Self-Driving Cars: Inside the cabin

The above talk was given at SXSW this year. It’s an excellent talk, but I understand if you don’t want to watch the whole thing.

I especially love how he totally doesn’t mention that the “driving on the freeway” concept is exactly how Tesla’s AutoDrive currently works.

The bit that really caught my attention was at 17:09 where Chris Urmson shows a rendering of what a self-driving car’s interior could look like. No steering wheel, a small display… more like a small living room if the chairs or chesterfield had seatbelts.

A rendering of what the interior of a self-driving car might look like. Instead of a steering column and control surfaces there is a luggage shelf and a small display.

Something in my brain was instantly repulsed by this. Not the design, which is fine. Not the lack of leg room, though my lower back tightened up slightly. Not the complete lack of heating vents, which would make it useless in Canada.

Eventually I realized it was, incongruously, the absence of a steering wheel that caused me to go “Nope.”

But this is a self-driving car! The whole point is that there is no steering wheel! Don’t you get that?

Well, yes, I do. Which is why it took me so long to figure out what was bothering me about the render. I was, and still am, convinced that the lack of a steering wheel and other control surfaces is a benefit, not a detriment. But there are some use-cases I think a lack of a steering wheel will significantly hamper.

Self-driving cars are excellent if the car knows where you are and you can tell the car where you are going. “OK Google Car, take me to work” “OK Google Car, let’s *sigh* go to the in-laws”

But what if you don’t? “OK Google Car, take us someplace nice for dinner”

It can take you to the closest Google+ listing for a restaurant. It can find the most efficient route to take you to a Michelin Star-rated eatery in a neighbouring metropolis. But you can’t browse. You can’t see the line from the street and change your mind and say “Actually, where else could we go?”

But maybe this isn’t a common enough use-case to care about. Maybe having to choose from amongst the available options before you put the car in motion is a good thing.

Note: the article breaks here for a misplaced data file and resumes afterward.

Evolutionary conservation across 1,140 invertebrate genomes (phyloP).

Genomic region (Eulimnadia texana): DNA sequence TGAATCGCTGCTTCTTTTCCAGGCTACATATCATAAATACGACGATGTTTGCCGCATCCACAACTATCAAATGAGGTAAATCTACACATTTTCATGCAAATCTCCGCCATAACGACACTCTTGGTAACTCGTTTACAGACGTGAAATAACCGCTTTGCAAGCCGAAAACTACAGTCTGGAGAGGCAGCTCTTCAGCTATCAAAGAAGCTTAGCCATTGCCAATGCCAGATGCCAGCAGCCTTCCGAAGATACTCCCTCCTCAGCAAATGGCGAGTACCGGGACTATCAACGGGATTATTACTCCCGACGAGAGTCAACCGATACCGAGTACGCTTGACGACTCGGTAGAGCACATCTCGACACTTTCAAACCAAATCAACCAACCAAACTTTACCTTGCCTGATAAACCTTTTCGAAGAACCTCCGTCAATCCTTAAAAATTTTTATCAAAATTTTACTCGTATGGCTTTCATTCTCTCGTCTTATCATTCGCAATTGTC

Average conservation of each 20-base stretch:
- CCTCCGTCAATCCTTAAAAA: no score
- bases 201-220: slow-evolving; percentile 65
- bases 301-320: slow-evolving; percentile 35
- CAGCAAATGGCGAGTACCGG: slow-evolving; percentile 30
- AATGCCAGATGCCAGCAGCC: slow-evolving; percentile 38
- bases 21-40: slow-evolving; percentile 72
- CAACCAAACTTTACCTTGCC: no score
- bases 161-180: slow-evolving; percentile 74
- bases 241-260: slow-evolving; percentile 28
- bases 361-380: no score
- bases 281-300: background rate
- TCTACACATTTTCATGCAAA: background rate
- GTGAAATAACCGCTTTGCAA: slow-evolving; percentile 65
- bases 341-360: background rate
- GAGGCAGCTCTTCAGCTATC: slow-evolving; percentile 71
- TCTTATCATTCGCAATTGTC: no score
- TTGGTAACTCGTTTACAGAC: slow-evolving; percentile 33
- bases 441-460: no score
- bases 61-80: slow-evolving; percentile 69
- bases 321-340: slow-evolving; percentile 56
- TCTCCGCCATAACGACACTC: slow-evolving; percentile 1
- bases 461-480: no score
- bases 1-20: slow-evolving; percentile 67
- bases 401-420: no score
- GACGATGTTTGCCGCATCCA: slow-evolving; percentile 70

“OK Google Car, take me to my coworker’s BBQ” << Where is that? >> “According to the invitation, head to the Red Barn past the crossroads, take a left, then keep going until you see the balloons or a sign saying Kalamazoo”

Or: << Arriving at destination >> “OK Google Car, make sure not to park next to the begonias or my mother’ll kill me”

Or: << Arriving at destination >> “Aw nuts the parking lot’s full. Guess we have to park in the field. Watch out for the furrows or we’ll never get out.”

Is it enough to create a car that can only do most of what other cars can do? There is already an understanding of how that works in the snowier parts of the world: there are some cars that can drive before the snowplow gets to your street, and there are other cars that cannot. But will this sort of restriction, like range anxiety for electric cars, slow adoption of this crucial piece of transportation infrastructure?

I think it is necessary that people who cannot drive still be able to get where they need to go. I think it is necessary to eliminate traffic fatalities as an understood fact of life.

I think it is necessary that the Google Self-Driving Car team think some more about how the car interacts with its occupants at the same time they’re thinking about how the car interacts with its adjacent road users.